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Is it Possible to Identify DNS over HTTPs Without Decrypting TLS?

Published: 2019-12-17
Last Updated: 2019-12-17 03:47:52 UTC
by Johannes Ullrich (Version: 1)
3 comment(s)

Whenever I talk about DNS over HTTPS (DoH), the question comes up if it is possible to fingerprint DoH traffic without decrypting it. The idea is that something about DoH packets is different enough to identify them.

This evening after recording my podcast, I experimented a bit with this idea to see what could be used to identify DNS over HTTPS traffic. To run this experiment, I used Firefox. I used Firefox for  a couple of different reasons:

  • I consider the Mozilla DoH implementation mature. Mozilla was one of the trailblazers for DoH and has made it very easy to enable DoH. I find Chrome to be a bit more "tricky" in that it is more careful in its use of DoH.
  • Firefox, just like Chrome, allows me to collect TLS master keys via the SSLKEYLOGFILE environment variable. This allowed me to decrypt and separate the DoH from other HTTPS traffic

At this point, I would call the experiment a "proof of concept." It is not a conclusive experiment. I only collected a few minutes of traffic and went maybe to a dozen different sites. All tests were performed on a Mac using Firefox 71 and Cloudflare as a resolver. I may get around to do more testing during the day and will update this post accordingly.

I started by running tcpdump (otherwise I forget it and realize that I need to start it after I started Firefox)

% tcpdump -i en8 -w /tmp/ssl.pcap

Next, in a different terminal, I set the SSLKEYLOGFILE environment variable

% export SSLKEYLOGFILE=/tmp/sslkeylogfile

Finally, I started Firefox from the console in the same terminal, where I set the environment variable (so it sees the environment variable). Make sure Firefox isn't already running.

% open /Application/Firefox.app

Next, I went to a few random websites (Google, CNN, isc.sans.edu, sans.edu... ). After I ran out of sites to visit, I closed Firefox and exited tcpdump.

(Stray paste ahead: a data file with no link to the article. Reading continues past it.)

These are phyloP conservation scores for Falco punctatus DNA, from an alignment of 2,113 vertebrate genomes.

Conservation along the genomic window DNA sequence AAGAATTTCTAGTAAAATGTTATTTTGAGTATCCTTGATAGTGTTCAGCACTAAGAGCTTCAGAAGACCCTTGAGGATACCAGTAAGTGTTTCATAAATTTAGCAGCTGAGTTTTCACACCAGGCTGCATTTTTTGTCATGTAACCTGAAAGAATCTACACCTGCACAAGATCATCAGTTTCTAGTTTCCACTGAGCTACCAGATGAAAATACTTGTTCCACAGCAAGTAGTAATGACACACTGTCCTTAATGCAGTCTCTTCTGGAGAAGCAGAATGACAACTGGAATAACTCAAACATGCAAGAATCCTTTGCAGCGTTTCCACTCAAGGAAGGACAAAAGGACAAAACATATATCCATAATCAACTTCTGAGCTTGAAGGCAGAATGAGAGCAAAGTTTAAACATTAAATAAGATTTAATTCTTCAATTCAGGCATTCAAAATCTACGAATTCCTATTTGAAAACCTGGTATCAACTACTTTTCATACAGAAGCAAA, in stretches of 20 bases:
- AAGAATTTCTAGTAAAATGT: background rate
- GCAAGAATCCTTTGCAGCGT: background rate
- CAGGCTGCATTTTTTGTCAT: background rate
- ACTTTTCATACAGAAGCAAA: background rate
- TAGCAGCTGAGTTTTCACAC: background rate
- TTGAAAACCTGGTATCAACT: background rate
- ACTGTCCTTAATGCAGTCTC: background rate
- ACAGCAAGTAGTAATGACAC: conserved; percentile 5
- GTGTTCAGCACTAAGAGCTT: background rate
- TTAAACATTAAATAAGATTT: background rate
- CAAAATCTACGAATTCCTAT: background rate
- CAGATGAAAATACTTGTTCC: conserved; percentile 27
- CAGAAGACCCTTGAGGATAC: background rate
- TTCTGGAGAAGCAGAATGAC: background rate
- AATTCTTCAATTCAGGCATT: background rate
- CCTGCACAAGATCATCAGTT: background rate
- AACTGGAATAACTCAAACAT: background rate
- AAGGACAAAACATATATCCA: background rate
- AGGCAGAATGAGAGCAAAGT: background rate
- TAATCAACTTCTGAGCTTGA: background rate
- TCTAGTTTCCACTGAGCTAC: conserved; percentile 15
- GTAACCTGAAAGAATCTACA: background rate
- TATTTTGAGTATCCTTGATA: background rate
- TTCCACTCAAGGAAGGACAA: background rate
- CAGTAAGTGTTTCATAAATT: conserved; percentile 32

I loaded the packet capture file and the SSL Key Logfile in Wireshark. I used version 3.1.0, which fully supports DoH and HTTP2 (Firefox uses HTTP2 for DoH). I identified the DoH traffic using the simple display filter "dns and tls." The entire DoH traffic was confined to a single connection between my host and mozilla.cloudflare-dns.com (2606:4700::6810:f8f9). Could I have just identified the traffic using this hostname? Sure. In this specific case. But you can run your own DoH server and evade simple blacklists like this.

I filtered all traffic to and from that Cloudflare host. Next, I filtered all port 443 traffic that did not involve this IP to a second file and did some simple statistics. Aside from the session length, I found that the payload length for DoH is somewhat telling. DNS queries and responses are usually a couple of hundred bytes long. HTTPS connections, on the other hand, tend to "fill" the MTU. So there is a graph of the payload size-frequency for DoH and HTTPS:

TLS Without DoH DoH Only

The 3 (4?) spikes in the DoH traffic could be due to the limited sample. But these are typical sizes for DNS payloads. Note how the DoH payload size "clusters" below 5-600 bytes, the legacy DNS reply limit. For the non-DOH traffic, the payload sizes peak close to the MTU (the MTU was 1500 Bytes here).

In short: if you see long-lasting TLS connections, with payloads that rarely exceed a kByte, you probably got a DoH connection. But I need to run more tests to verify that. Feel free to do your own experiments and see what you find. Of course, some of these artifacts may be implementation-specific. The RFC somewhat suggests the extended session length. But in other implementations (earlier Firefox versions?), I seem to remember shorter TLS sessions for DoH.

So please let me know what you find, and I will likely update this some time tomorrow if I find time to look at more traffic.

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Johannes B. Ullrich, Ph.D., Dean of Research, SANS Technology Institute
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